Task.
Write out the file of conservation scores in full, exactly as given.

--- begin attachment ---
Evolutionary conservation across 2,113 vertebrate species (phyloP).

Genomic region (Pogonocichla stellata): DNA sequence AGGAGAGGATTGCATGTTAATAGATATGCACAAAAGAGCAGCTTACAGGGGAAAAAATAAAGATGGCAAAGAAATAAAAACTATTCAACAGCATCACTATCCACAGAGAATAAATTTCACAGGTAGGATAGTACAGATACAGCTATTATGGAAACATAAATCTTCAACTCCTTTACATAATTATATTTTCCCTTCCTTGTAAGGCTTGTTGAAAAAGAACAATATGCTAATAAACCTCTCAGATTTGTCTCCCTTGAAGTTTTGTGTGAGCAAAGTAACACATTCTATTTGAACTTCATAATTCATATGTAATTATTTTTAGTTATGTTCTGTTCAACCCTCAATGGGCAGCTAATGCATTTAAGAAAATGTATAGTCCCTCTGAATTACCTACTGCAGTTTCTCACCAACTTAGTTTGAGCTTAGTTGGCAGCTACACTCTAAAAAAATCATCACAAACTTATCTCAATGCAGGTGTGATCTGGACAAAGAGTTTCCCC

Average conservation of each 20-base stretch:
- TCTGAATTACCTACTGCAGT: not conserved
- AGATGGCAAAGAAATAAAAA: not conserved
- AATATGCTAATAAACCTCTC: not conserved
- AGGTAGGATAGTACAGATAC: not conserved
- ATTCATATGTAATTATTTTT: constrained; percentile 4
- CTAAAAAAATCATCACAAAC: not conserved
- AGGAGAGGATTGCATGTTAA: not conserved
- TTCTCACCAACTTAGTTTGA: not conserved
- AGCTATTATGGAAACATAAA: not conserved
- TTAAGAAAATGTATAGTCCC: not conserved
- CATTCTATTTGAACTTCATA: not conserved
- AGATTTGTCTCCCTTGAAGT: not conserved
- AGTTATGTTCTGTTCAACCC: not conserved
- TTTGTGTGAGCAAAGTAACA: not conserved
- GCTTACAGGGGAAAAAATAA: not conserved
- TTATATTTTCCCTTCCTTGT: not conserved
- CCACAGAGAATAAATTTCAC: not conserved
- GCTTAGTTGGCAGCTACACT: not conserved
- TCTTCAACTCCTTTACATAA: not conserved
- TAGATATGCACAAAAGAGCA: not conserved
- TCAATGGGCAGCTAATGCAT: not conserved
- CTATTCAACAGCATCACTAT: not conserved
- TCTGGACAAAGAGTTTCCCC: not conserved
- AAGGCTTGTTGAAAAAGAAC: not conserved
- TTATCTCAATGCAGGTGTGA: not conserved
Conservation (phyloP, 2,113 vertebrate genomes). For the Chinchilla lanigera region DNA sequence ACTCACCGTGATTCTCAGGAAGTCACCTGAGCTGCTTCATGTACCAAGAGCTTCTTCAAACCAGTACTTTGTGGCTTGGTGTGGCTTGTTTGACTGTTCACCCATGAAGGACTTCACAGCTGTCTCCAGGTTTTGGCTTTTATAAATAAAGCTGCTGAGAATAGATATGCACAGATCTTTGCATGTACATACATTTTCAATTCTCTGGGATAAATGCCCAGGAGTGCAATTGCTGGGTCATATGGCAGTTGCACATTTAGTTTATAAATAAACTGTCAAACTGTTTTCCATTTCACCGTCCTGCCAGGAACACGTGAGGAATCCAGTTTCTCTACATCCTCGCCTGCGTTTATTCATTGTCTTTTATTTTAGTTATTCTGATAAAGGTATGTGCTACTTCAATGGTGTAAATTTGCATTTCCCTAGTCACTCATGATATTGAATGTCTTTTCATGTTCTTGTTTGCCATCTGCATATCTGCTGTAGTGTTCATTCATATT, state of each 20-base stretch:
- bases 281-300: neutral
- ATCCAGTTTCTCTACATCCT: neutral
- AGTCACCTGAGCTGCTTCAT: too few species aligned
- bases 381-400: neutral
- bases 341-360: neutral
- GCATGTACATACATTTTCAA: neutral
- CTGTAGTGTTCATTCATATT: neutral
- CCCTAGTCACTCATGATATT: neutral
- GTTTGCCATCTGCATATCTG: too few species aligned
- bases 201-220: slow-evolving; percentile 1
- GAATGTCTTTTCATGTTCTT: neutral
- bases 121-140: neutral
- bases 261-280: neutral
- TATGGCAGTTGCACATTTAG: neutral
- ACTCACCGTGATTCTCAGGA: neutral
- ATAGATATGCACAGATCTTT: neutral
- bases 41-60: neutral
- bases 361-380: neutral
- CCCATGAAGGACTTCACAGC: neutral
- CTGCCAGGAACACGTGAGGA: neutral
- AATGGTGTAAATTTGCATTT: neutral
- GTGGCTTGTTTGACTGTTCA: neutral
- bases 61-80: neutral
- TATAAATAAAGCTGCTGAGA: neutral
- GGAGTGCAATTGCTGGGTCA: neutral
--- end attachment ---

Evolutionary conservation across 2,113 vertebrate species (phyloP).

Genomic region (Pogonocichla stellata): DNA sequence AGGAGAGGATTGCATGTTAATAGATATGCACAAAAGAGCAGCTTACAGGGGAAAAAATAAAGATGGCAAAGAAATAAAAACTATTCAACAGCATCACTATCCACAGAGAATAAATTTCACAGGTAGGATAGTACAGATACAGCTATTATGGAAACATAAATCTTCAACTCCTTTACATAATTATATTTTCCCTTCCTTGTAAGGCTTGTTGAAAAAGAACAATATGCTAATAAACCTCTCAGATTTGTCTCCCTTGAAGTTTTGTGTGAGCAAAGTAACACATTCTATTTGAACTTCATAATTCATATGTAATTATTTTTAGTTATGTTCTGTTCAACCCTCAATGGGCAGCTAATGCATTTAAGAAAATGTATAGTCCCTCTGAATTACCTACTGCAGTTTCTCACCAACTTAGTTTGAGCTTAGTTGGCAGCTACACTCTAAAAAAATCATCACAAACTTATCTCAATGCAGGTGTGATCTGGACAAAGAGTTTCCCC

Average conservation of each 20-base stretch:
- TCTGAATTACCTACTGCAGT: not conserved
- AGATGGCAAAGAAATAAAAA: not conserved
- AATATGCTAATAAACCTCTC: not conserved
- AGGTAGGATAGTACAGATAC: not conserved
- ATTCATATGTAATTATTTTT: constrained; percentile 4
- CTAAAAAAATCATCACAAAC: not conserved
- AGGAGAGGATTGCATGTTAA: not conserved
- TTCTCACCAACTTAGTTTGA: not conserved
- AGCTATTATGGAAACATAAA: not conserved
- TTAAGAAAATGTATAGTCCC: not conserved
- CATTCTATTTGAACTTCATA: not conserved
- AGATTTGTCTCCCTTGAAGT: not conserved
- AGTTATGTTCTGTTCAACCC: not conserved
- TTTGTGTGAGCAAAGTAACA: not conserved
- GCTTACAGGGGAAAAAATAA: not conserved
- TTATATTTTCCCTTCCTTGT: not conserved
- CCACAGAGAATAAATTTCAC: not conserved
- GCTTAGTTGGCAGCTACACT: not conserved
- TCTTCAACTCCTTTACATAA: not conserved
- TAGATATGCACAAAAGAGCA: not conserved
- TCAATGGGCAGCTAATGCAT: not conserved
- CTATTCAACAGCATCACTAT: not conserved
- TCTGGACAAAGAGTTTCCCC: not conserved
- AAGGCTTGTTGAAAAAGAAC: not conserved
- TTATCTCAATGCAGGTGTGA: not conserved
Conservation (phyloP, 2,113 vertebrate genomes). For the Chinchilla lanigera region DNA sequence ACTCACCGTGATTCTCAGGAAGTCACCTGAGCTGCTTCATGTACCAAGAGCTTCTTCAAACCAGTACTTTGTGGCTTGGTGTGGCTTGTTTGACTGTTCACCCATGAAGGACTTCACAGCTGTCTCCAGGTTTTGGCTTTTATAAATAAAGCTGCTGAGAATAGATATGCACAGATCTTTGCATGTACATACATTTTCAATTCTCTGGGATAAATGCCCAGGAGTGCAATTGCTGGGTCATATGGCAGTTGCACATTTAGTTTATAAATAAACTGTCAAACTGTTTTCCATTTCACCGTCCTGCCAGGAACACGTGAGGAATCCAGTTTCTCTACATCCTCGCCTGCGTTTATTCATTGTCTTTTATTTTAGTTATTCTGATAAAGGTATGTGCTACTTCAATGGTGTAAATTTGCATTTCCCTAGTCACTCATGATATTGAATGTCTTTTCATGTTCTTGTTTGCCATCTGCATATCTGCTGTAGTGTTCATTCATATT, state of each 20-base stretch:
- bases 281-300: neutral
- ATCCAGTTTCTCTACATCCT: neutral
- AGTCACCTGAGCTGCTTCAT: too few species aligned
- bases 381-400: neutral
- bases 341-360: neutral
- GCATGTACATACATTTTCAA: neutral
- CTGTAGTGTTCATTCATATT: neutral
- CCCTAGTCACTCATGATATT: neutral
- GTTTGCCATCTGCATATCTG: too few species aligned
- bases 201-220: slow-evolving; percentile 1
- GAATGTCTTTTCATGTTCTT: neutral
- bases 121-140: neutral
- bases 261-280: neutral
- TATGGCAGTTGCACATTTAG: neutral
- ACTCACCGTGATTCTCAGGA: neutral
- ATAGATATGCACAGATCTTT: neutral
- bases 41-60: neutral
- bases 361-380: neutral
- CCCATGAAGGACTTCACAGC: neutral
- CTGCCAGGAACACGTGAGGA: neutral
- AATGGTGTAAATTTGCATTT: neutral
- GTGGCTTGTTTGACTGTTCA: neutral
- bases 61-80: neutral
- TATAAATAAAGCTGCTGAGA: neutral
- GGAGTGCAATTGCTGGGTCA: neutral